Let me give you another modern-day example of this “help meet” principle gone awry. Years ago, while Dan and I were out having date-night, we ran into a young couple we knew also on a date from their children. Her husband held a pretty important position in the community. We both shared where we had been on our dates. She quickly informed us they had just finished a movie and her husband had cried through the entire thing. The look on his face painted a clear picture of the dagger she had just driven through his heart. Men are taught to be tough and never show emotion in our culture, but showing emotion with the queen in his life should be safe. We can be a place of refuge for their innermost thoughts and feelings. Dan and I considered this couple our friends, but after that conversation, he avoided us until they moved away. He was humiliated by her sharing his vulnerability with us. It was like her waving the white flag from the castle spire saying, “We have weakness in the kingdom, we surrender." We didn’t see it that way but he did.
A few years back, while sitting at the salon, I began to listen to another female in the chair next door. She was bragging about how she had recently attended a party and gotten so carried away she had to call her husband to retrieve her. She laughed as she told how she hung her head out the window relieving herself as he drove her home. She thought it hilarious that she had so much fun on a "girls night out" at the expense of her husband's honor. As I sat in the salon chair, I wondered if he thought it was funny?
What will you do with his reputation? These examples clearly show we not only hold the power to tarnish our husband’s crown, but we hold his reputation in our hands. If we show our husband’s weaknesses to the world, embarrass him with unladylike behavior, or ridicule him for his mistakes, we might as well let down the draw bridge for the enemy to cross the moat, take over the castle, and overthrow the throne. Realistically, none of us have husbands without imperfections. Women have shortcomings too, but hopefully we are all working on becoming better people, better wives, better husbands, better mothers and fathers. However, none of the failures we have should be displayed before the world. Weaknesses on display are “welcome signs” at the gates of our kingdom for the enemy.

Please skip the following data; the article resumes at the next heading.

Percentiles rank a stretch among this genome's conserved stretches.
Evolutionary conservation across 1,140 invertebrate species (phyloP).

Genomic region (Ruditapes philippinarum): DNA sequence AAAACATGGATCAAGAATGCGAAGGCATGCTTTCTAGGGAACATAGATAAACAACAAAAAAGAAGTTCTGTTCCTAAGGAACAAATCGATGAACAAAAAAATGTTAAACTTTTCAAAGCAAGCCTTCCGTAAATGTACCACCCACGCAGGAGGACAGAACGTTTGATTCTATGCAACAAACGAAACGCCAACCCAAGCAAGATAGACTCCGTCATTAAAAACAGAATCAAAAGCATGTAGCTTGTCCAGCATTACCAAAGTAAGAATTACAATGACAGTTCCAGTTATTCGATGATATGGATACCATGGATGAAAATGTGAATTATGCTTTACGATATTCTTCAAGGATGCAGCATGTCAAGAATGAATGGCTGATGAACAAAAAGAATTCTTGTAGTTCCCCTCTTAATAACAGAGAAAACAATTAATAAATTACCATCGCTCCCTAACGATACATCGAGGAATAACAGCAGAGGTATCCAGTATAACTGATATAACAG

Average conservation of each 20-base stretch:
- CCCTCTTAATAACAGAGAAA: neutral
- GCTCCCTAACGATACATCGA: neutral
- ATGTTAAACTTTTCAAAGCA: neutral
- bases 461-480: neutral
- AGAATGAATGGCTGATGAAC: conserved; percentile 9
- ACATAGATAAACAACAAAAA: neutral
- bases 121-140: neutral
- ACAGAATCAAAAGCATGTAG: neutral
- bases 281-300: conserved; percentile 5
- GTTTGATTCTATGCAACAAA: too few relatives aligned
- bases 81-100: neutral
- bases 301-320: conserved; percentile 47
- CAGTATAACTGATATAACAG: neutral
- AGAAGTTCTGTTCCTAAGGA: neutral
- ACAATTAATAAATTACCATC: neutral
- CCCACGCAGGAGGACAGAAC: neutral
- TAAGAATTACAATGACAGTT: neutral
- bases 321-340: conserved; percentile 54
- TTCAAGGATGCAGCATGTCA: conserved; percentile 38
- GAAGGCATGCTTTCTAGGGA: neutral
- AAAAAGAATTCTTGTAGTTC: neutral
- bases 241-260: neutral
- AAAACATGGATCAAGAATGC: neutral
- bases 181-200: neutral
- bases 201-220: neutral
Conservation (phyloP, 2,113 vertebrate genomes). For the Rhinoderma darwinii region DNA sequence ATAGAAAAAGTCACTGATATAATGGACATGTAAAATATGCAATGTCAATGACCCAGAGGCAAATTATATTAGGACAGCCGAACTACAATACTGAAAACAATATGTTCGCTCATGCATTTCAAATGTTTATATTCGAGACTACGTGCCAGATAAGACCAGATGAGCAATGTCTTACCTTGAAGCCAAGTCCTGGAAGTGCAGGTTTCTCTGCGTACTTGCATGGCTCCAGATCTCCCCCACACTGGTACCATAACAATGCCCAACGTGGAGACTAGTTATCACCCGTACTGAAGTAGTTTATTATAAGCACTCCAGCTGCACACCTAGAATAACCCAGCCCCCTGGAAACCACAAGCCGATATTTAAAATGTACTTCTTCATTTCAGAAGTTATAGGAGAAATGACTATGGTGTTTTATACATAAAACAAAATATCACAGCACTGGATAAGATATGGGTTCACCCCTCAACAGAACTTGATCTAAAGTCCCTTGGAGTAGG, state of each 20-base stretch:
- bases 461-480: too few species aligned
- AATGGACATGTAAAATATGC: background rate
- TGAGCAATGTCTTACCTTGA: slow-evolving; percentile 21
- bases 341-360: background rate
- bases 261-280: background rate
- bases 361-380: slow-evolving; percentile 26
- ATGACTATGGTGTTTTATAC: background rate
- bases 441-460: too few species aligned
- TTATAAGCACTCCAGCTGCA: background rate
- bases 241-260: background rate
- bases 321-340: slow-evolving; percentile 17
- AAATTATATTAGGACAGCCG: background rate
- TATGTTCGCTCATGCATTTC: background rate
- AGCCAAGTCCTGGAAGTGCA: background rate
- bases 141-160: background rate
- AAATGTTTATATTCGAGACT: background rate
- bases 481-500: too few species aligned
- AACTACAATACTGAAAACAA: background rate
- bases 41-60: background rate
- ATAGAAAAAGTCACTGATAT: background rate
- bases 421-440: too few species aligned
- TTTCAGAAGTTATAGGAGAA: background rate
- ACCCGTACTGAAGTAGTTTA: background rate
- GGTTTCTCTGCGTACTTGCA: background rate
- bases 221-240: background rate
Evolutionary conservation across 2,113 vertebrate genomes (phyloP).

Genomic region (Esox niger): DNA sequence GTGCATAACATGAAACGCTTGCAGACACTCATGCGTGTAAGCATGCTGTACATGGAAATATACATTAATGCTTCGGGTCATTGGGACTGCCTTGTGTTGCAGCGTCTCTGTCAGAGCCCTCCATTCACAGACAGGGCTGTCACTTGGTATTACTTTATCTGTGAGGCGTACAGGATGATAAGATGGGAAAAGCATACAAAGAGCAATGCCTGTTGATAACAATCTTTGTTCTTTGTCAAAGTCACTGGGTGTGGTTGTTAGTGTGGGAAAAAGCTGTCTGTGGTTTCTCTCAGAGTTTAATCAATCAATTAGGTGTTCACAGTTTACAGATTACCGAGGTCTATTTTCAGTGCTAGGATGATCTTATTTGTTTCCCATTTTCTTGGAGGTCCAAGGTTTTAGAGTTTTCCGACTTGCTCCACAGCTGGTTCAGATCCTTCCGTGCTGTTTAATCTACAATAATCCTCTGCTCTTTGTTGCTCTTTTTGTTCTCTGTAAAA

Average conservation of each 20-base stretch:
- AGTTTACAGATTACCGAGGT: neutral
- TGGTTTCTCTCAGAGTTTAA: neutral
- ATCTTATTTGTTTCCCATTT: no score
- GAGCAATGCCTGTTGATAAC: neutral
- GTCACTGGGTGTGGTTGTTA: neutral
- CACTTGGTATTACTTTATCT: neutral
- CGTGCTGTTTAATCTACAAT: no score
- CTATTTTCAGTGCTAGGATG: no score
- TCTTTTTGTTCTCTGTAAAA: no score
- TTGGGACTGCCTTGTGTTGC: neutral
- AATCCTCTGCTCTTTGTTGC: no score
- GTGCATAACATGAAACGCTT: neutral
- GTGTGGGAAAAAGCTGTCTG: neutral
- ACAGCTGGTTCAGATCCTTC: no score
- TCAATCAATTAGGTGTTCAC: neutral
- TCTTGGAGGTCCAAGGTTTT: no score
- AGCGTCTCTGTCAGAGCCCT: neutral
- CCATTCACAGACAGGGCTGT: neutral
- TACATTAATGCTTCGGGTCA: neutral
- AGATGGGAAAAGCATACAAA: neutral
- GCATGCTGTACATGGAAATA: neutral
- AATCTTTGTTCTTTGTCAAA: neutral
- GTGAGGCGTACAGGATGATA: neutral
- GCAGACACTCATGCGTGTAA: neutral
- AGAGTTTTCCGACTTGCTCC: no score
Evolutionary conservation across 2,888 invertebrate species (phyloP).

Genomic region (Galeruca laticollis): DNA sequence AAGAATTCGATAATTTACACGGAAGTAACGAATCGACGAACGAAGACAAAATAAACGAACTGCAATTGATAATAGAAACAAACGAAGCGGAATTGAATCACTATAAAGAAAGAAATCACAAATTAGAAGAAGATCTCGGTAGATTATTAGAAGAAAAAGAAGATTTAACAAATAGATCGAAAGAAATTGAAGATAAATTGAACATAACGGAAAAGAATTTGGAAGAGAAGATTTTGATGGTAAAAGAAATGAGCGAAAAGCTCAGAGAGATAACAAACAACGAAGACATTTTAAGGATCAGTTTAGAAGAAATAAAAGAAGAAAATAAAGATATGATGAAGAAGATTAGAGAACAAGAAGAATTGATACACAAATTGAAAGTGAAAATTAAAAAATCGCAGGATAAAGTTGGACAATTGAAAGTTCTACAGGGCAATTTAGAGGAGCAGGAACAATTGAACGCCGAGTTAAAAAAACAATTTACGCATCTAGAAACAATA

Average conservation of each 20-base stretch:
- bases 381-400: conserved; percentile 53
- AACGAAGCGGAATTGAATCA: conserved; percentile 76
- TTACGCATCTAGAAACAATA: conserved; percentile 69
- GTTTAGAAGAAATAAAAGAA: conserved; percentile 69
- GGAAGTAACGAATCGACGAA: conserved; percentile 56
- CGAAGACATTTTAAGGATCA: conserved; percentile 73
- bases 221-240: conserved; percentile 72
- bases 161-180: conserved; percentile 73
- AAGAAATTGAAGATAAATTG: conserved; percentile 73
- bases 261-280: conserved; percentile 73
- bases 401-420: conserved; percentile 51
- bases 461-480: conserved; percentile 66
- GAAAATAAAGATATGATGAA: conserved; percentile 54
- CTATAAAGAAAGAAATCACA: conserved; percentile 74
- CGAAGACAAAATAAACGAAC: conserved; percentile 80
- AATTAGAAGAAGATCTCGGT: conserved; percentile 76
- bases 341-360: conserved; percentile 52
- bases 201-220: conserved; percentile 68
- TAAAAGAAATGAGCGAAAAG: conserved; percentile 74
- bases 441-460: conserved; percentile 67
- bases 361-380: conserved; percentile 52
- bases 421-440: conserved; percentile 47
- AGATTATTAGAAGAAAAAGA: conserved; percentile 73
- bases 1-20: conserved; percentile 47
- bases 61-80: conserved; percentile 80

You can bet the serpent studied Adam and Eve from a distance, watching for their weaknesses, before he curled around that tree and sold them a lie. Our duty as a wife is to always uphold our husband’s position in leadership at home, especially before our children, at church, in the community, and in his career, and even through our own public actions. He may not always put his best foot forward, but we can nudge him along until he’s ready to step up. So get that polish out and remove the muck from his crown, fair maidens. If you’ve wounded him in the past, make amends, ask for forgiveness, and commit to yourself never to sling mud in his direction again. As stated before, women hold great power in their hands. We can build our kingdom up with our two appendages or we can tear it down. We can build our husband’s reputation up before others or we can destroy it.
Proverbs 31:10 says, “Who can find a virtuous (noble) woman? For her price is far above rubies.”(KJV2)
Remember you are your husband’s headdress, and to shine brightly in your role as "wife" choose to be a noble "help meet." Take out the polish and shine up his crown. In the end, he will love and appreciate you for it and you will become more radiant as the beautiful tiara atop his royal head!
*To learn more ideas and way to polish your husband’s crown check out “Chaos in the Castle or Peace in the Palace?” at Barns and Noble and CBD-Christian Book Distributors.